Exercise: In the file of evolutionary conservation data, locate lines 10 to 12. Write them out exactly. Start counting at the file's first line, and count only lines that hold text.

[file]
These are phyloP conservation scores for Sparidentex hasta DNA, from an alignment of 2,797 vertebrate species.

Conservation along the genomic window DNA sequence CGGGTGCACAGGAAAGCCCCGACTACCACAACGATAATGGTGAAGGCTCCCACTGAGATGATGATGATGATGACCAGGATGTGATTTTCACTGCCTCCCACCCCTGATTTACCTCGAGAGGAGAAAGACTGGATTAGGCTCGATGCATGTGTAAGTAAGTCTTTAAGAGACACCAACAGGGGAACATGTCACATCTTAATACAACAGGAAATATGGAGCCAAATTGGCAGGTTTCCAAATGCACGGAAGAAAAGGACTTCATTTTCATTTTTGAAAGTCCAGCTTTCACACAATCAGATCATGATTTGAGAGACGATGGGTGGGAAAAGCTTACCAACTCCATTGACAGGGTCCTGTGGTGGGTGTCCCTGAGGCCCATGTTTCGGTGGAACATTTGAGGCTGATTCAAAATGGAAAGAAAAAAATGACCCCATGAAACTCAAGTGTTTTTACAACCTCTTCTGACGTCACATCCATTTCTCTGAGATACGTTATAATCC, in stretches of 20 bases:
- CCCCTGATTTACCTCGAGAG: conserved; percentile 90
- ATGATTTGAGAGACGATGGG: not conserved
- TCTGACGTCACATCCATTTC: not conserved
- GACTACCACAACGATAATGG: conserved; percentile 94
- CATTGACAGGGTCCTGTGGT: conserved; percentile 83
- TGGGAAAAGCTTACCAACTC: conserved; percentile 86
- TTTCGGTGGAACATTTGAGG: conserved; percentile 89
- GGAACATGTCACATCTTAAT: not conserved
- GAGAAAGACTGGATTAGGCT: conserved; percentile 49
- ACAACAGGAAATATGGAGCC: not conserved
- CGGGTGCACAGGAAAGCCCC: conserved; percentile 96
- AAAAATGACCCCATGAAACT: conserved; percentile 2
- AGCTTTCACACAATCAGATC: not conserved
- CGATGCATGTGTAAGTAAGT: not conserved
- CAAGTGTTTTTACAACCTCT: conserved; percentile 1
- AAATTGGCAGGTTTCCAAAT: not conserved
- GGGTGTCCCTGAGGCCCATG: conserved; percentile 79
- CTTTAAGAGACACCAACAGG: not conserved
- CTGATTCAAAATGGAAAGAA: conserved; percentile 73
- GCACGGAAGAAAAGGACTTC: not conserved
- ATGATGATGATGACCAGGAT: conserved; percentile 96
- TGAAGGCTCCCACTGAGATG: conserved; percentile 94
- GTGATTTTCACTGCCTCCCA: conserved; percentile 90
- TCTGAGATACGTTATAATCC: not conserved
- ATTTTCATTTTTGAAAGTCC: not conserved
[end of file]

- GGAACATGTCACATCTTAAT: not conserved
- GAGAAAGACTGGATTAGGCT: conserved; percentile 49
- ACAACAGGAAATATGGAGCC: not conserved